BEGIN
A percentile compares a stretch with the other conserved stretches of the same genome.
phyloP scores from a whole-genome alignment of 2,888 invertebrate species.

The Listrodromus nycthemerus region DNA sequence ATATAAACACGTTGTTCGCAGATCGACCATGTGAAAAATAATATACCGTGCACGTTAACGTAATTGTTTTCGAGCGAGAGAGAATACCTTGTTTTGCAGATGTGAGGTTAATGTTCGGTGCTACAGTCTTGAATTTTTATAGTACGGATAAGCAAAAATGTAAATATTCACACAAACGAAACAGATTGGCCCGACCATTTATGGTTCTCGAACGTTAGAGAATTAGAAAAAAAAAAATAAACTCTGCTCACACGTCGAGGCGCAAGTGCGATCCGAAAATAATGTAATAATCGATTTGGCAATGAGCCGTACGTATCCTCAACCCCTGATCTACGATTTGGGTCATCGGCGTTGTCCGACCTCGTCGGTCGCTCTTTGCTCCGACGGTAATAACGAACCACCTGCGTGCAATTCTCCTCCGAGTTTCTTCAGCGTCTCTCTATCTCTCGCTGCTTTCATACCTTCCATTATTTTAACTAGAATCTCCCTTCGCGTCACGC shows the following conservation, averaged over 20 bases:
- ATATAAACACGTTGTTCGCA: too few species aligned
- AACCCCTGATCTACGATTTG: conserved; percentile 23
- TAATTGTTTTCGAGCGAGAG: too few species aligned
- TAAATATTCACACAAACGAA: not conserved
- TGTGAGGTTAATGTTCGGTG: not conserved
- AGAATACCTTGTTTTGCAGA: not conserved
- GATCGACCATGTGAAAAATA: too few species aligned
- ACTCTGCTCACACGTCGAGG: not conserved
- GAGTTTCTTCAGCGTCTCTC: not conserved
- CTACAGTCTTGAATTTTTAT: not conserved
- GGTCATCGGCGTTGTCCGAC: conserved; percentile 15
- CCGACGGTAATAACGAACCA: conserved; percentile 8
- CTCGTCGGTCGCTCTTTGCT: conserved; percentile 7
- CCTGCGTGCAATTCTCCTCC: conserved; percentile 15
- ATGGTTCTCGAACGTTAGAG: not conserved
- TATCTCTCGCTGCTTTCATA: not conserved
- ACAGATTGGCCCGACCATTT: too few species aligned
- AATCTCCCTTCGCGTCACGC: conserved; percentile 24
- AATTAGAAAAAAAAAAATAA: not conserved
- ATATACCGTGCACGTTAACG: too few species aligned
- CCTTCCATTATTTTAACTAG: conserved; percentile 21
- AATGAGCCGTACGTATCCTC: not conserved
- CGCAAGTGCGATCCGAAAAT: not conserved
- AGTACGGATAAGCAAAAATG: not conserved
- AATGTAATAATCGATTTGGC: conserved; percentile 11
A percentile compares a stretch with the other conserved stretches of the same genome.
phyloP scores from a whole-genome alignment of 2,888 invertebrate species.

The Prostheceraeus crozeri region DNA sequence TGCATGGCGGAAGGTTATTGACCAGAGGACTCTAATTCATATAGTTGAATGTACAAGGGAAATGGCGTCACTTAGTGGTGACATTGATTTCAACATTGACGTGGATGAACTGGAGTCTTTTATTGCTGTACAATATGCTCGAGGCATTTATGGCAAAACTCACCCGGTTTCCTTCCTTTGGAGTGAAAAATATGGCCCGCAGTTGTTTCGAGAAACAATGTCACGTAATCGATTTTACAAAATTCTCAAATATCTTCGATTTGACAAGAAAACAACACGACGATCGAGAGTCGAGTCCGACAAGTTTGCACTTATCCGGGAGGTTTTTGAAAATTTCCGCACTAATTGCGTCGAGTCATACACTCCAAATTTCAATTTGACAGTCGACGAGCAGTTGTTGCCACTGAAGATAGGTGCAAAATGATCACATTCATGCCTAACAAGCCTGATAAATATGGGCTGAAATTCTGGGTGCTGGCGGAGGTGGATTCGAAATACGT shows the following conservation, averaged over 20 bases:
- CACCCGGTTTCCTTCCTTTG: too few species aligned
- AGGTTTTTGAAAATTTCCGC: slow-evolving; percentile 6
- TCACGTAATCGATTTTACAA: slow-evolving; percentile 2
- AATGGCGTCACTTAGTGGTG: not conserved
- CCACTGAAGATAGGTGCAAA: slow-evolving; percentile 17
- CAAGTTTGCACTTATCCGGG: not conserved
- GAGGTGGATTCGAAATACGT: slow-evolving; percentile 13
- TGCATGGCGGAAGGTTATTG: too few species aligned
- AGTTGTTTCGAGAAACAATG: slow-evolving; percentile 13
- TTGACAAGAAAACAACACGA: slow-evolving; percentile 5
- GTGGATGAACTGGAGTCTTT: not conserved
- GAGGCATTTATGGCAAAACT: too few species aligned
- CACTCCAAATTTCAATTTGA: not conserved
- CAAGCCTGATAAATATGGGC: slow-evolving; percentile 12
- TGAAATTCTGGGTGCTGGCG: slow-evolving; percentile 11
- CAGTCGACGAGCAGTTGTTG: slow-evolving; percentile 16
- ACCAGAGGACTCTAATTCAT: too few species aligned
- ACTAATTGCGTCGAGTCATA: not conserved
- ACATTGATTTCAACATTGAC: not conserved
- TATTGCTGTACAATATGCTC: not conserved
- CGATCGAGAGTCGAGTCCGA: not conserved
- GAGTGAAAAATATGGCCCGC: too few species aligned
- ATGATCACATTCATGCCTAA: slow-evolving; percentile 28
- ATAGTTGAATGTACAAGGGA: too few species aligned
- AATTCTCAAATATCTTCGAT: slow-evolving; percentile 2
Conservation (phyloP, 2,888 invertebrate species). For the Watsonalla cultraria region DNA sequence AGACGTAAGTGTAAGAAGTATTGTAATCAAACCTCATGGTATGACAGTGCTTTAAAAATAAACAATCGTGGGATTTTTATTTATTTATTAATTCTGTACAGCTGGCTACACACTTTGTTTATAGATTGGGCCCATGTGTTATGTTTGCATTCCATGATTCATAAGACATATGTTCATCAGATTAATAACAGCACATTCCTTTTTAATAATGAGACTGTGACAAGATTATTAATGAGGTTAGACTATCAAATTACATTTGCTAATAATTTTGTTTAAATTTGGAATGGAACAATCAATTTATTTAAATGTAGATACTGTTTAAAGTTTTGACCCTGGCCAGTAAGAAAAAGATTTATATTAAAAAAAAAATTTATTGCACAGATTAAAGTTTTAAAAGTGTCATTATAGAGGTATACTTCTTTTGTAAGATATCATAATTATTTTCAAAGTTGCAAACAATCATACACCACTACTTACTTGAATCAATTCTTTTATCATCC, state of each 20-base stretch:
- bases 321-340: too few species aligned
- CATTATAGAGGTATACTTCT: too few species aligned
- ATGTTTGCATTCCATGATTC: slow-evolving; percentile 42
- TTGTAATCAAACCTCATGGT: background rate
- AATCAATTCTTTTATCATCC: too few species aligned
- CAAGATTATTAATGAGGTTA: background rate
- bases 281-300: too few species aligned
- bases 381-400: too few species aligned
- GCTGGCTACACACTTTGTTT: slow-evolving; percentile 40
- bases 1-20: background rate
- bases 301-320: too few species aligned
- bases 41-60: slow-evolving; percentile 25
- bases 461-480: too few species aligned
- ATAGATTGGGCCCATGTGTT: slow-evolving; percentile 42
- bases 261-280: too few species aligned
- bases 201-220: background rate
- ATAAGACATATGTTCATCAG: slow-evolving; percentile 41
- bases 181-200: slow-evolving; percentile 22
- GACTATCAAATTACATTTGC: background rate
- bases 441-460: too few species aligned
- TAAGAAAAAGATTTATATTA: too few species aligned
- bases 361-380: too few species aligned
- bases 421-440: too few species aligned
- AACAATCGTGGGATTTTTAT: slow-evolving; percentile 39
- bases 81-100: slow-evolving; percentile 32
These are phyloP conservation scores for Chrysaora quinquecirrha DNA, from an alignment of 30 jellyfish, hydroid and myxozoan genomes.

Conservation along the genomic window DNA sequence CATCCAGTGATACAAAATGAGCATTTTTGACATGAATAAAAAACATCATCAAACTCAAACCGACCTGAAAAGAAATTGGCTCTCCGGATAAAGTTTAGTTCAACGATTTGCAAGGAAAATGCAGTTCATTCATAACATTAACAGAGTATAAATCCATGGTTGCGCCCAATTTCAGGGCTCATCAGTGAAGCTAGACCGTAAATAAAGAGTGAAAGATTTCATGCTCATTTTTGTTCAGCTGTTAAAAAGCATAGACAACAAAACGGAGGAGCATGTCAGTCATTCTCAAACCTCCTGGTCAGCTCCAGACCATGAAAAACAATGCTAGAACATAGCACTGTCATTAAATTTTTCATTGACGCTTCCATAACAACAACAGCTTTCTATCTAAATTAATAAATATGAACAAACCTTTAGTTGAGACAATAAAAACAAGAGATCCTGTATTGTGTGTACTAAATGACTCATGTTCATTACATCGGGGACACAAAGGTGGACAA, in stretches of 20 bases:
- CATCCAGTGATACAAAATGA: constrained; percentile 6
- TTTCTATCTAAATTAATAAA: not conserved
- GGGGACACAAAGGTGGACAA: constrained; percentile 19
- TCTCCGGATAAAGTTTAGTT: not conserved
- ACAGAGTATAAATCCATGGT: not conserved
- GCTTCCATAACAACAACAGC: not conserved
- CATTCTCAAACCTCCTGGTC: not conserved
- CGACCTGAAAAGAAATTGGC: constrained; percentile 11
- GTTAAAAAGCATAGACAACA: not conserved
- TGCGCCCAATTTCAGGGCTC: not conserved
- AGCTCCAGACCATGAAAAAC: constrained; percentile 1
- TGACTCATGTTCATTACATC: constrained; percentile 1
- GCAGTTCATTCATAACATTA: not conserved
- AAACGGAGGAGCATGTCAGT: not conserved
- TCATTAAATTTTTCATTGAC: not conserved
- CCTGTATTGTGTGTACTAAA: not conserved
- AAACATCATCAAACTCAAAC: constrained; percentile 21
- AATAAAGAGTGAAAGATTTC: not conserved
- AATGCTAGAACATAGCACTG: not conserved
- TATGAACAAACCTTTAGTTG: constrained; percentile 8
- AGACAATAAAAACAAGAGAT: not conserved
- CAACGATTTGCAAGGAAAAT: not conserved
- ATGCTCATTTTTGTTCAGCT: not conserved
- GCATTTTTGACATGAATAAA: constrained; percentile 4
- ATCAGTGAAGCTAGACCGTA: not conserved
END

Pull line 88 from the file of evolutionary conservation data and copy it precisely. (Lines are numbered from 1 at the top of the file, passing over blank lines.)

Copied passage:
- TCTCCGGATAAAGTTTAGTT: not conserved